Complaint Against FIFA re. Human Rights Failures

Deighton Pierce Glynn are representing Americans for Democracy & Human Rights in Bahrain (ADHRB) in filing a complaint with the Swiss Government’s National Contact Point for the OECD Guidelines in respect of FIFA’s failure to investigate evidence of complicity of FIFA members including the candidate for the FIFA presidency, Sheikh Salman Al Khalifa, in human rights violations in Bahrain.

In 2011, at the height of the peaceful pro-democracy protests in Bahrain, the Bahrain FA and Sheikh Salman appeared to join with other state authorities in taking action to suppress pro-democracy activities. High profile players were arrested and suspended from play and football clubs were relegated and fined. Public announcements of the sanctions confirmed that they were being imposed due to activities taken against the state. Many of the arrested players have made credible allegations of torture in detention.

Since this time, ADHRB has repeatedly asked FIFA to investigate but these requests have been refused. A further opportunity presented itself when FIFA recently conducted an ‘integrity check’ of candidates for the vacant FIFA presidency, but it failed once again to carry out effective due diligence in relation to Sheikh Salman’s involvement in these activities in Bahrain. A lengthy 60-page complaint has been lodged with the Swiss Government OECD National Contact Point today requesting urgent action to rectify this position ahead of the FIFA elections scheduled for 26 February 2016.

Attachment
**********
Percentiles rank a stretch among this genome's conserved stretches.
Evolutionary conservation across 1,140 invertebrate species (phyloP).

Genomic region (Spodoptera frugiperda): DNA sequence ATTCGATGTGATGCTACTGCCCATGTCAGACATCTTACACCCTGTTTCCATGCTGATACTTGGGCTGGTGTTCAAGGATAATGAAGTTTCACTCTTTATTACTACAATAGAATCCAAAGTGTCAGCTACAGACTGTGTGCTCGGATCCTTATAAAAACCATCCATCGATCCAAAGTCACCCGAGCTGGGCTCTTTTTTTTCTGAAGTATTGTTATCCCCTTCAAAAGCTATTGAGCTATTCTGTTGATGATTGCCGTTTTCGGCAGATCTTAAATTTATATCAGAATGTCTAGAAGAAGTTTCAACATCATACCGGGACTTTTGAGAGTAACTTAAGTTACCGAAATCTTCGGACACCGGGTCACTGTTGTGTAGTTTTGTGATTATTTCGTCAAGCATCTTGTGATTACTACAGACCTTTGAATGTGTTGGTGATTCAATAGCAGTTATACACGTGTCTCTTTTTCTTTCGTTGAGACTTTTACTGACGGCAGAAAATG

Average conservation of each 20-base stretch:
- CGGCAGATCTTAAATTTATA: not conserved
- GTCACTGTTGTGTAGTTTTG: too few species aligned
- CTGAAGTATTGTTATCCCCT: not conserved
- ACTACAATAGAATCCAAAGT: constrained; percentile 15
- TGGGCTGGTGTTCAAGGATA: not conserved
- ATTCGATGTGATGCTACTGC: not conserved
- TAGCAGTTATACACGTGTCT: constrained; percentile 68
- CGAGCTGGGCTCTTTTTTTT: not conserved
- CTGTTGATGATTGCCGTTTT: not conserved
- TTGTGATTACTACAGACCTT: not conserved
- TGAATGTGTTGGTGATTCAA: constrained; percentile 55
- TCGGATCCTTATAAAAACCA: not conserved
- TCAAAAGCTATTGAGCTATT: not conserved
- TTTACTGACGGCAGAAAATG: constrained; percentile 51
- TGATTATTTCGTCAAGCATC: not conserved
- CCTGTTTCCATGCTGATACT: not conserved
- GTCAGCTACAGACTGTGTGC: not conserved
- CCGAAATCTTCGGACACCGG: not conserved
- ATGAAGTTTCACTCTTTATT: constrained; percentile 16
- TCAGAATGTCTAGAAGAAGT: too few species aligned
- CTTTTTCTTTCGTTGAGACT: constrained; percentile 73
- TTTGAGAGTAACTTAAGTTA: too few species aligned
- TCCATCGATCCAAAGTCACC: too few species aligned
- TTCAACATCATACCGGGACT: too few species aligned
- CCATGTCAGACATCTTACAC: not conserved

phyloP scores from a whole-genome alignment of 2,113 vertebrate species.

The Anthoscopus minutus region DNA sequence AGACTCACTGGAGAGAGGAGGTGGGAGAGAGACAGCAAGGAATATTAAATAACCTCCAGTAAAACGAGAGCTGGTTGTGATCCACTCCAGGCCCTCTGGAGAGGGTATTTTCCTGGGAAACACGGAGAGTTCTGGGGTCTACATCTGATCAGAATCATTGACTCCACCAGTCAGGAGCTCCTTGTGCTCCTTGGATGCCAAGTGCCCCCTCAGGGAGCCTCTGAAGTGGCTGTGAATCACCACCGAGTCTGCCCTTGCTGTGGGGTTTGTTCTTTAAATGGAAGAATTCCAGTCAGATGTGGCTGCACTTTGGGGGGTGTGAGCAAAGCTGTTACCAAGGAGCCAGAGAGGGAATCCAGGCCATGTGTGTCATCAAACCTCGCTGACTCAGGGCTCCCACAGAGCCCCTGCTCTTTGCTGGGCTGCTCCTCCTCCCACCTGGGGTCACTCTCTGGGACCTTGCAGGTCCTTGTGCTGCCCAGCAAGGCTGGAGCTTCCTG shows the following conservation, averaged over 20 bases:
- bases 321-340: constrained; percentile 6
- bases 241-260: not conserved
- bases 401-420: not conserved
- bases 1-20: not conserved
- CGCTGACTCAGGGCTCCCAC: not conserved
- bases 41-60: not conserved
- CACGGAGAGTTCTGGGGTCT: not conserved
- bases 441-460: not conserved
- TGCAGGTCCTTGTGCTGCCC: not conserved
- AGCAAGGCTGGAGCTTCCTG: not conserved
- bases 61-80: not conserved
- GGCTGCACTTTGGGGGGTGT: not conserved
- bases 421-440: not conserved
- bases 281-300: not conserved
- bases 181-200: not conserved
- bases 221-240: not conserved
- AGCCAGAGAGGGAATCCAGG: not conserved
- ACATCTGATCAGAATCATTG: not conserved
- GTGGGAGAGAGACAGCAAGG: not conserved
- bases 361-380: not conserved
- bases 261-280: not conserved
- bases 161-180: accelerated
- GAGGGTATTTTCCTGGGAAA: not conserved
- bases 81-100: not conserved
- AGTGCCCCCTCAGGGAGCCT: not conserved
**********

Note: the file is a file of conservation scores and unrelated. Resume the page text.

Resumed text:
Husain Abdulla, Executive Director of ADHRB, stated as follows: “The complaint is now in the hands of the Swiss Government National Contact Point, so we cannot comment on the substance save to clarify that we have repeatedly tried to raise these concerns with FIFA without success.”

Dan Carey, from Deighton Pierce Glynn, who is acting for ADHRB said: “FIFA is big business, and like all multinationals it has to comply with its OECD obligation to carry out effective human rights due diligence. Only FIFA has the authority to investigate the evidence of human rights violations in Bahrain but it has repeatedly failed to do so. I hope the OECD will now deal with the complaint quickly so that decisions can be taken in time for the elections.”

For more information about the OECD Guidelines and their role in preventing human rights abuses, see here.

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